“That’s two blocks away from our church! Yes, fax me the letter because we meet in less than an hour and I know my folks will be excited to take care of this. We can buy clothes and food and gifts and deliver it to her apartment. This is the perfect Christmas opportunity!”
My heart nearly floated when I imagined this family’s response when God showed up at their door after they’d sent a letter to Santa. I never called back to find out what happened. God had put that letter in my hands and I did my part, then passed it on to let others to take joy in being the hands and feet of Jesus.

Missing Jesus

Over the years I’ve read stories and seen Christmas movies in which they inevitably find a missing baby Jesus. (One year in my own home Jesus was missing from the nativity set. We eventually located Him in bubble wrap.)

One morning as my husband and I snuggled on the love-seat reading the Bible together, I got to thinking about that missing Jesus.

“You know that’s not the first time Jesus has gone missing,” I said, totally off the topic we were reading. “Jesus went missing as a child and his frantic parents retraced their steps to find him — in his Father’s house. Where else?” (Luke 2:42-46.) I must note that I find it interesting that he’d been missing for three days.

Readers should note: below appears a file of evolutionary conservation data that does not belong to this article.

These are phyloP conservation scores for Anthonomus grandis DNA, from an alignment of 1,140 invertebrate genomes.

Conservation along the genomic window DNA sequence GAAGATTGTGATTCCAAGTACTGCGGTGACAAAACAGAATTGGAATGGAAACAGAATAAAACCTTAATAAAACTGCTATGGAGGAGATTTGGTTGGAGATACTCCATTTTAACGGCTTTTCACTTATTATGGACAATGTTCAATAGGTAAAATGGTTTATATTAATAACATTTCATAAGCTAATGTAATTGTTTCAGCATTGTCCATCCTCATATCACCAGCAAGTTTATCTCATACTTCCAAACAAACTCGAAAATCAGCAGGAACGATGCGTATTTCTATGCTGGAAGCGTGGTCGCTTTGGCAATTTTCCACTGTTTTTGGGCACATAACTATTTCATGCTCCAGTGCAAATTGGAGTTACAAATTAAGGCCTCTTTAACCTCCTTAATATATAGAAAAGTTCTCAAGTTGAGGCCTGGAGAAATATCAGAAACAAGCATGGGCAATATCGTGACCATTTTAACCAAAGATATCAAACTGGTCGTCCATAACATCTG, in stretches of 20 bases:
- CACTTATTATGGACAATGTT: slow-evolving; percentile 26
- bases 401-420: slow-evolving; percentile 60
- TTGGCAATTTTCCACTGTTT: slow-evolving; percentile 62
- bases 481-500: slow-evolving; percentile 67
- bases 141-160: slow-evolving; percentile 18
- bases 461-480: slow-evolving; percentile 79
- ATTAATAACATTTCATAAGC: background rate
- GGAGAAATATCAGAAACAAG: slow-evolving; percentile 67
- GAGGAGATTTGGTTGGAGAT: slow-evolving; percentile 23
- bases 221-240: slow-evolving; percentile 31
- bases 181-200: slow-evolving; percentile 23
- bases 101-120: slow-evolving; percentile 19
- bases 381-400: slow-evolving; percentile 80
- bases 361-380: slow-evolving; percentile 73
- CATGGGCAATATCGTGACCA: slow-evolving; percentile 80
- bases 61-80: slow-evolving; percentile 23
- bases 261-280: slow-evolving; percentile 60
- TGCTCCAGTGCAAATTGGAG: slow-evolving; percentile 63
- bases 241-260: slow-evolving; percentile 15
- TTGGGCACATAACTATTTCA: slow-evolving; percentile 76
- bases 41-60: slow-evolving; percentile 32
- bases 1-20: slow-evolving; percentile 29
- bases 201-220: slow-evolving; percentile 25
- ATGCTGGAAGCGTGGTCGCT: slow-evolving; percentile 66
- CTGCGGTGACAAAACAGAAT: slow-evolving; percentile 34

Jesus went missing after healing a man on the Sabbath. (John 5:1-13)

Jesus also went missing when an angry crowd intended to do him harm. (Luke 4:28)

And let’s not forget the big one when Jesus went missing again — from the tomb. (Where he had been for three days.) (Luke 20:2)

It seems Jesus has a record of missing, yet He said if we want to find Him, all we have to do is seek Him. (Luke 11:9)

My pondering and the discussion with my husband about Jesus missing brought me to a question. Can people find Jesus in me? In how I speak, in how I conduct myself, in how I love others? Or would they say Jesus has gone missing again? I prayed that Jesus’ presence would always be clear in my life and that it would draw others to Him through me.

This fall my husband had a surgery that went well, but nine days later he ended up in the hospital with complications. In two months they hospitalized him three times, ran many scans, tests, procedures, and he ended up with a raging infection. Through this period our prayer was that we would walk with grace and glorify God — no matter what. At one point we both thought he might not have another day on the earth, but he pulled through. The big thing we had to focus on — we know God is with us no matter our circumstances. We know He has a plan for us. And we know He loves us.

We desire to live in a way that examples that love, and to share it with those He sends into our lives, whether it be a neighbor or even a medical care provider. We want to point people to Jesus.